Claims that ‘sugar causes breast cancer’ or ‘sugar feeds cancer cells’ have appeared a lot in the news, but there is no evidence that sugar increases the risk of breast cancer developing or spreading. We look at where these stories might come from and the truth about sugar and breast cancer.
Does sugar ‘feed’ breast cancer cells?
All the cells in our body need energy to grow and survive. Cancer cells usually grow quickly and so need lots of energy. This energy comes from several sources including glucose (sugar). Glucose comes from sugary foods in our diet but also from foods containing carbohydrates, such as pasta or bread, which our bodies convert into glucose.
This may make it seem possible that if you had no sugar in your diet it could help stop cancer developing or growing. But all our other cells also need glucose to survive, and there’s no way of letting just the healthy cells get the amount of glucose they need and starving the cancer cells.
Can a sugar-free diet reduce the risk of breast cancer developing or spreading?
Experts agree that there is currently no evidence to suggest that following a sugar-free diet reduces the risk of breast cancer developing or spreading.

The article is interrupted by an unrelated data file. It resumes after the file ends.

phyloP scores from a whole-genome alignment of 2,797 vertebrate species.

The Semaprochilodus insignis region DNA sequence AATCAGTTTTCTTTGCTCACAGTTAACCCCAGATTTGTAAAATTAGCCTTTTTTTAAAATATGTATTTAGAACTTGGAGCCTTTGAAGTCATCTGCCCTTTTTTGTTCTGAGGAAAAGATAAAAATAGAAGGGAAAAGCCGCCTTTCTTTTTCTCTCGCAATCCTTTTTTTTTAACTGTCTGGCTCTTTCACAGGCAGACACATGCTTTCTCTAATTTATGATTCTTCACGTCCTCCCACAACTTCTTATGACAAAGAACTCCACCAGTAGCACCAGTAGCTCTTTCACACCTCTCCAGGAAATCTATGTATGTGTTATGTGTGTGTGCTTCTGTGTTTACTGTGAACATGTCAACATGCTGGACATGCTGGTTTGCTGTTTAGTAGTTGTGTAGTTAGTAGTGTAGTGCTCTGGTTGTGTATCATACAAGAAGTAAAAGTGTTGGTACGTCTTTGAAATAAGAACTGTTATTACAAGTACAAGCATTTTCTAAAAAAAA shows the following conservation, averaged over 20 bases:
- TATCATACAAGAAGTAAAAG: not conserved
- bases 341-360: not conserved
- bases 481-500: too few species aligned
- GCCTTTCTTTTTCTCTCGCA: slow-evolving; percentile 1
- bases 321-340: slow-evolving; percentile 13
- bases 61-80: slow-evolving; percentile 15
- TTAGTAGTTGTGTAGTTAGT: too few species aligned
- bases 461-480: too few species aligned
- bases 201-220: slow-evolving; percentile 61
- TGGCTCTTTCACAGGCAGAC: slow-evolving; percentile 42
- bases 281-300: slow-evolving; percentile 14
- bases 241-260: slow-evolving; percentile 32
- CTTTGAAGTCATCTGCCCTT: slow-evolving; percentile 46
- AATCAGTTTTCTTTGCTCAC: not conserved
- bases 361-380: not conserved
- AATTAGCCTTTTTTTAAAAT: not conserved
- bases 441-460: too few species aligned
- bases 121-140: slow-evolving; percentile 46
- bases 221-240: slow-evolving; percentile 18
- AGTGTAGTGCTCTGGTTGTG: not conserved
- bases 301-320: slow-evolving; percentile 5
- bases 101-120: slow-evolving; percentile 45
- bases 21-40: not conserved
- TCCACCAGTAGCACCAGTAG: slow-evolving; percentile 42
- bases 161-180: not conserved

While the possible link between sugar in the diet and cancer is often talked about, the research so far has not shown evidence of a direct link.
We often hear from people who’ve read things in the news or online about sugar causing breast cancer or encouraging breast cancer to come back or spread. For example, when the scientific journal Cancer Research published a study about sugar in January 2016 it lead to discussion on our online Forum and calls to our Helpline.
The study looked at the whether feeding mice (not people) a diet high in sugar increased the risk of breast cancer developing compared to those fed a sugar-free diet. It also looked at whether sugar increased the risk of the cancer spreading in mice who already had breast cancer. The results could not say whether sugar in the diet did have a direct effect on either of these.
Eating a healthy diet
Having a high sugar intake over time can contribute towards weight gain, and we know that being overweight can slightly increase the risk of developing breast cancer (after the menopause), other cancers and conditions such as heart disease and diabetes. Eating a healthy diet and being physically active are important, however most foods can be included as part of a healthy diet as long as you get the right balance. Foods containing sugar can be eaten in moderation.
There is some evidence that diet and lifestyle can affect the risk of breast cancer coming back (recurrence). Find out more about diet, lifestyle and recurrence risk.
Further information and support
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